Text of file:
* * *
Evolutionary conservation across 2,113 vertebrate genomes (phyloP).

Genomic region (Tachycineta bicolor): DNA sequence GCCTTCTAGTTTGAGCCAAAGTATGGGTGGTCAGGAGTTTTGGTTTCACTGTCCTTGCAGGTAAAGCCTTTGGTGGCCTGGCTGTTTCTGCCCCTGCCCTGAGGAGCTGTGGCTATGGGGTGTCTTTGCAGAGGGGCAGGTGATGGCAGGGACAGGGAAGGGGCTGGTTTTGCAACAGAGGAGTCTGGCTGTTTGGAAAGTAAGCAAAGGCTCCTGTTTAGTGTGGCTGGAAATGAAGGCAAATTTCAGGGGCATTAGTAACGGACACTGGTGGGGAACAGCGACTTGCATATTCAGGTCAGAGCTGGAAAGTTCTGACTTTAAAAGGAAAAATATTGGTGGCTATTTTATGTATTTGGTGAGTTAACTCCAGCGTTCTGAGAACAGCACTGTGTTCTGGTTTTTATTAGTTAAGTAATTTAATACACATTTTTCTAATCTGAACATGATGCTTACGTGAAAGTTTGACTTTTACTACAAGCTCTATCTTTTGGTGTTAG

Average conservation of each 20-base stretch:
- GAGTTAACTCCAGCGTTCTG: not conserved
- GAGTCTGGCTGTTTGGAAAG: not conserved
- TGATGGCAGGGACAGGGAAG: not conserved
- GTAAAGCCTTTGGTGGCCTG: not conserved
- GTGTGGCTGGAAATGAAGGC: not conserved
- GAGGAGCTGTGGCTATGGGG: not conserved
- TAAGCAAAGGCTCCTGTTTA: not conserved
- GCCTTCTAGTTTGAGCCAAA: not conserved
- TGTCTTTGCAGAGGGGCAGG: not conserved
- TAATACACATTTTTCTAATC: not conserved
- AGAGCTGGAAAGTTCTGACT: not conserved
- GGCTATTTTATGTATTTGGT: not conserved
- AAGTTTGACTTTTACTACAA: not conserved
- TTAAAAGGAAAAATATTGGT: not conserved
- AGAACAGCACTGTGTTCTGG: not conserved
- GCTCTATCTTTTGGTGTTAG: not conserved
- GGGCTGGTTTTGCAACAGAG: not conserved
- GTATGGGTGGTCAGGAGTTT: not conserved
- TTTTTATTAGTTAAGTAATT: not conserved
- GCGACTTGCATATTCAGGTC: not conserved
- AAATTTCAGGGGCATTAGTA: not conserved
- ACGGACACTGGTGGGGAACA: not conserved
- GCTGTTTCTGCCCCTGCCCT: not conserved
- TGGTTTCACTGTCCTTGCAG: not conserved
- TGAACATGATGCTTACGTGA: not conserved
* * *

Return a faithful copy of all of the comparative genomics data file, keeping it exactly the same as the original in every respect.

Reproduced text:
Evolutionary conservation across 2,113 vertebrate genomes (phyloP).

Genomic region (Tachycineta bicolor): DNA sequence GCCTTCTAGTTTGAGCCAAAGTATGGGTGGTCAGGAGTTTTGGTTTCACTGTCCTTGCAGGTAAAGCCTTTGGTGGCCTGGCTGTTTCTGCCCCTGCCCTGAGGAGCTGTGGCTATGGGGTGTCTTTGCAGAGGGGCAGGTGATGGCAGGGACAGGGAAGGGGCTGGTTTTGCAACAGAGGAGTCTGGCTGTTTGGAAAGTAAGCAAAGGCTCCTGTTTAGTGTGGCTGGAAATGAAGGCAAATTTCAGGGGCATTAGTAACGGACACTGGTGGGGAACAGCGACTTGCATATTCAGGTCAGAGCTGGAAAGTTCTGACTTTAAAAGGAAAAATATTGGTGGCTATTTTATGTATTTGGTGAGTTAACTCCAGCGTTCTGAGAACAGCACTGTGTTCTGGTTTTTATTAGTTAAGTAATTTAATACACATTTTTCTAATCTGAACATGATGCTTACGTGAAAGTTTGACTTTTACTACAAGCTCTATCTTTTGGTGTTAG

Average conservation of each 20-base stretch:
- GAGTTAACTCCAGCGTTCTG: not conserved
- GAGTCTGGCTGTTTGGAAAG: not conserved
- TGATGGCAGGGACAGGGAAG: not conserved
- GTAAAGCCTTTGGTGGCCTG: not conserved
- GTGTGGCTGGAAATGAAGGC: not conserved
- GAGGAGCTGTGGCTATGGGG: not conserved
- TAAGCAAAGGCTCCTGTTTA: not conserved
- GCCTTCTAGTTTGAGCCAAA: not conserved
- TGTCTTTGCAGAGGGGCAGG: not conserved
- TAATACACATTTTTCTAATC: not conserved
- AGAGCTGGAAAGTTCTGACT: not conserved
- GGCTATTTTATGTATTTGGT: not conserved
- AAGTTTGACTTTTACTACAA: not conserved
- TTAAAAGGAAAAATATTGGT: not conserved
- AGAACAGCACTGTGTTCTGG: not conserved
- GCTCTATCTTTTGGTGTTAG: not conserved
- GGGCTGGTTTTGCAACAGAG: not conserved
- GTATGGGTGGTCAGGAGTTT: not conserved
- TTTTTATTAGTTAAGTAATT: not conserved
- GCGACTTGCATATTCAGGTC: not conserved
- AAATTTCAGGGGCATTAGTA: not conserved
- ACGGACACTGGTGGGGAACA: not conserved
- GCTGTTTCTGCCCCTGCCCT: not conserved
- TGGTTTCACTGTCCTTGCAG: not conserved
- TGAACATGATGCTTACGTGA: not conserved